And neurons that were wired together in the past will fire together in the future. This extension of Hebb’s idea is the basis for our Experience Recorder and Reproducer (ERR).
The ERR is simpler than, but superior to, the computational models of the mind popular in today’s neuroscience and cognitive science, the “software in the brain hardware.”
Although we see mind as immaterial information, we think that man is not a machine and the mind is not a computer.
The biological and neurological basis for our proposed ERR is very straightforward.
- The ERR Recorder: Neurons become wired together (strengthening their synaptic connections to other neurons) during an organism’s experiences, across multiple sensory and limbic systems.
- The ERR Reproducer: Later firing of even a part of the previously wired neurons can stimulate firing of all or part of the original complex, thus “playing back” similar past experiences (including the critically important emotional reaction to those experiences).
Our ERR mind model grows out of the biological question of what sort of “mind” would provide the greatest survival value for the lowest (or the first) organisms that evolved mind-like capabilities.
We propose that a minimal primitive mind would need only to “play back” past experiences that resemble any part of current experience. Remembering past experiences has obvious relevance (survival value) for an organism. But beyond survival value, the ERR touches on the philosophical problem of “meaning.” We suggest the epistemological “meaning” of information perceived may be found in the past experiences that are reproduced by the ERR.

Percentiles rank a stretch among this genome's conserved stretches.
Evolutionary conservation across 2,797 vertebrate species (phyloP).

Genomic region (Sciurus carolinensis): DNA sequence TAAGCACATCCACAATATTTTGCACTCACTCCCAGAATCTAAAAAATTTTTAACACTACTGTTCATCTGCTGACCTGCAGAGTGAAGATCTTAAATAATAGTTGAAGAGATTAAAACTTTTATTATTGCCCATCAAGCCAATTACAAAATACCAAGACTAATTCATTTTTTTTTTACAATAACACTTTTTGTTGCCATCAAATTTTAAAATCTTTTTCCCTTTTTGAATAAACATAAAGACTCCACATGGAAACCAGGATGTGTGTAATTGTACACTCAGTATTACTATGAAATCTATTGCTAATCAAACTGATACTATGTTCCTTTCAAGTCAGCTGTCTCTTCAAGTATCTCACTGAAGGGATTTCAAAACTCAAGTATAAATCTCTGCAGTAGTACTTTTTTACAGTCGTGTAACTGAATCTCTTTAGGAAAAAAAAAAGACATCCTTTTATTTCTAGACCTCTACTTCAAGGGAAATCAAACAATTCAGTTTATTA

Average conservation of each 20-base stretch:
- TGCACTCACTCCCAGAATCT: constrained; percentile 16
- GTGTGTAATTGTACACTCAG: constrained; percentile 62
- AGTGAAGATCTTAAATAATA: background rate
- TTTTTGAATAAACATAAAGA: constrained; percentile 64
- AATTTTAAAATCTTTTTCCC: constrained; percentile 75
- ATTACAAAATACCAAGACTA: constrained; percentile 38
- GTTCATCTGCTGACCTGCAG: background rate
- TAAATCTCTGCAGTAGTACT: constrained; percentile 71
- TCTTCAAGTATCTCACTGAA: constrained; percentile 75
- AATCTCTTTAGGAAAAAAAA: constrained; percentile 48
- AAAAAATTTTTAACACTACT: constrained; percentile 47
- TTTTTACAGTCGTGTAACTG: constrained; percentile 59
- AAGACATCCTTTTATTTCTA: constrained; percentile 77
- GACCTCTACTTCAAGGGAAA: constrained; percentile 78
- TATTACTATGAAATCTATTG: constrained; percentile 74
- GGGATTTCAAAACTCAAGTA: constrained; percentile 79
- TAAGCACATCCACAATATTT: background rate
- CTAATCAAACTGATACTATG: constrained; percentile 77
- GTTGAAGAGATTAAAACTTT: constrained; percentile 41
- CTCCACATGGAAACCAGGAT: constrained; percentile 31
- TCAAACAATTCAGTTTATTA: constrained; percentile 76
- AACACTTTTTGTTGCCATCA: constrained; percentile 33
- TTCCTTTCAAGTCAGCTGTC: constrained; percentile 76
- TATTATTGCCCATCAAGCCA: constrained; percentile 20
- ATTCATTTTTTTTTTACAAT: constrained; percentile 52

The ERR model is a memory model for long-term potentiation stored in the neocortical synapses. Short-term memory must have a much faster storage mechanism. While storage is slow, we shall see that ERR retrieval is just as fast, and it does not fade as does short-term, working memory.
We propose that the ERR reproduces the entire complex of the original sensations experienced, together with the emotional response to the original experience (pleasure, pain, fear, etc.). Playback of past experiences are stimulated by anything in the current experience that resembles something in the past experiences, in the five dimensions of the senses (sound, sight, touch, smell and taste).
The ERR model stands in contrast to the popular cognitive science or “computational” model of a mind as a digital computer with a “central processor” or even many “parallel processors.” No algorithms or stored programs are needed for the ERR model. There is nothing comparable to the addresses and data buses used to stored and retrieve information in a digital computer.